Applied Therapeutics has received orphan medicinal product designation from the European Medicines Agency (EMA) for AT-007 (govorestat) to treat sorbitol dehydrogenase (SORD) deficiency, which is caused by a lack of the sorbitol dehydrogenase enzyme.
The central nervous system (CNS) penetrant aldose reductase inhibitor (ARI) govorestat is being developed to treat many rare neurological diseases, including PMM2-CDG, galactosemia, and SORD deficiency.
Treatment with AT-007 showed clinical benefits in daily living activities, cognition, fine motor skills, behavioural symptoms and tremor in a trial conducted in children with galactosemia aged two to 17 years.
It also reduced plasma galactitol levels in adults and children with galactosemia.
Govorestat is also being evaluated in the ongoing Phase III INSPIRE trial.
The trial has been designed to assess the effect of AT-007 compared to placebo in SORD deficiency patients on sorbitol reduction and clinical outcomes in 50 people aged 16 to 55 in Europe and the US.
Findings from an interim analysis showed that AT-007 reduced sorbitol by a mean of 52%, or almost 16,000ng/ml, over a 90-day period.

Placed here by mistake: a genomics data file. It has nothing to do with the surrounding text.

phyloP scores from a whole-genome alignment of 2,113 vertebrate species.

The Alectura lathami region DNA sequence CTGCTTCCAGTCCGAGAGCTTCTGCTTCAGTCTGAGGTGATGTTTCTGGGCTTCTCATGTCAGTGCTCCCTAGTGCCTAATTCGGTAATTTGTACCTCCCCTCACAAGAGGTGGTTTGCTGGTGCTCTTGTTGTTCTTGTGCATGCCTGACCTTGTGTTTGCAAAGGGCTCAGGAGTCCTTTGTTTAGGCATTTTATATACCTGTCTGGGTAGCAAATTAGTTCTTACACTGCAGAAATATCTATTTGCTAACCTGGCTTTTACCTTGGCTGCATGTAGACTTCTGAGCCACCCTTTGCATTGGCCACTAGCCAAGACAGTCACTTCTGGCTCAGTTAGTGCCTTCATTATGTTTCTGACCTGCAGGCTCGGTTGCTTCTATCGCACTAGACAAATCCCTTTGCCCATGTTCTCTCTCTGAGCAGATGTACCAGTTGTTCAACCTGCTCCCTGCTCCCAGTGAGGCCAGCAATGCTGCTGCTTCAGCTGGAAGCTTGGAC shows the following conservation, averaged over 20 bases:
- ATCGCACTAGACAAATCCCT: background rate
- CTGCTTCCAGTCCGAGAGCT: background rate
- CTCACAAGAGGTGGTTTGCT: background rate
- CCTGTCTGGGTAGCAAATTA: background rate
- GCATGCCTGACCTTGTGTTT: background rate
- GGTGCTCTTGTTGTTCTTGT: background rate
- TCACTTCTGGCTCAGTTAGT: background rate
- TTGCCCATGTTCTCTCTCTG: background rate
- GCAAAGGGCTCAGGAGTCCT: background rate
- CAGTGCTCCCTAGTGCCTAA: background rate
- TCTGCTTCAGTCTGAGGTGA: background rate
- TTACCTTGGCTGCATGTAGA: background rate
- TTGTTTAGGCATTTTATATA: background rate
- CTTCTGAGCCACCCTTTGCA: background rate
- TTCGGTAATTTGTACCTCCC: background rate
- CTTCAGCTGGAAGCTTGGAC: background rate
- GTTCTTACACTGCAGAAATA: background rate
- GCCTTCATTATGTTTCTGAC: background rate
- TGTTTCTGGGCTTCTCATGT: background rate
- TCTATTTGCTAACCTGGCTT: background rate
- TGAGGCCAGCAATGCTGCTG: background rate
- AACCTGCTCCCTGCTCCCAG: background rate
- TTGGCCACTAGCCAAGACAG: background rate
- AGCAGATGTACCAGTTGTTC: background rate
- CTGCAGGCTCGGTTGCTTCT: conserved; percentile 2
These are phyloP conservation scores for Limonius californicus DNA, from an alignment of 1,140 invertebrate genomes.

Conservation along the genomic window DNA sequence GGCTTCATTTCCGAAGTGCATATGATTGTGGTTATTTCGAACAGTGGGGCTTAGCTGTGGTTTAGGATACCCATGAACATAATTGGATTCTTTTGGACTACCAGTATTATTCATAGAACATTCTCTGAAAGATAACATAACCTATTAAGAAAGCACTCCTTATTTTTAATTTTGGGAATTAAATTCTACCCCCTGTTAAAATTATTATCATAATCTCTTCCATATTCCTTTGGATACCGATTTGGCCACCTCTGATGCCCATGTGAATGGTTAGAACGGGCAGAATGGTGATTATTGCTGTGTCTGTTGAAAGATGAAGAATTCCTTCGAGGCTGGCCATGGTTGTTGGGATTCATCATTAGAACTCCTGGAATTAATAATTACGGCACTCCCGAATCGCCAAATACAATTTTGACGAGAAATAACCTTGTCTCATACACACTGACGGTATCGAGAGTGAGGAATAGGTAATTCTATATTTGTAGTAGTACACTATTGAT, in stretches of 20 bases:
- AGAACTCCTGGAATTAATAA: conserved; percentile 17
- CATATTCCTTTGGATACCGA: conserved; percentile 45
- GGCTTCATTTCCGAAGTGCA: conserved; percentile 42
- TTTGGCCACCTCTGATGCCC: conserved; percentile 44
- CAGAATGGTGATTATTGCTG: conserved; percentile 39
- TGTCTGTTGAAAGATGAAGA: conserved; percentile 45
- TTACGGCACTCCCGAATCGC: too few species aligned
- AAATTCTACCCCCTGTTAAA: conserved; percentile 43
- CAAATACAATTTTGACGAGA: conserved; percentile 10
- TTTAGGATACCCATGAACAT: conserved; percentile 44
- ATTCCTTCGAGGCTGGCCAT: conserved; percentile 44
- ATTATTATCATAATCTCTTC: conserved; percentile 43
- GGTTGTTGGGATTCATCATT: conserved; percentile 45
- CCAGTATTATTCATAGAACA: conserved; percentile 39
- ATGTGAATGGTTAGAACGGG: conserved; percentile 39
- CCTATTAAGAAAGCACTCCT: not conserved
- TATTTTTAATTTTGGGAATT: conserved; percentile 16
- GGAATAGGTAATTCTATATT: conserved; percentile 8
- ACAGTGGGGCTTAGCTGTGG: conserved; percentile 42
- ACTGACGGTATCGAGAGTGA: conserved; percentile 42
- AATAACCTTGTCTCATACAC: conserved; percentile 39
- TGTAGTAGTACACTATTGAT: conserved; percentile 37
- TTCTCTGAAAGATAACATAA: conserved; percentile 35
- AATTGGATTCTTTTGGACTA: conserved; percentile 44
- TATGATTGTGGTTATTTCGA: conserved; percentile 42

Applied Therapeutics founder and CEO Shoshana Shendelman stated: “We are pleased that the EMA has recognised the high unmet medical need in SORD deficiency, and the benefit of govorestat treatment in reducing toxic sorbitol levels in patients with SORD deficiency as well as preventing disease progression in the animal model of disease.
“Orphan designation for govorestat marks an important step towards advancing our regulatory initiatives in Europe.”
The US Food and Drug Administration also granted govorestat orphan medicinal product designation to treat SORD deficiency and fast track designation to treat galactosemia, along with paediatric rare disease designation for PMM2-CDG and galactosemia.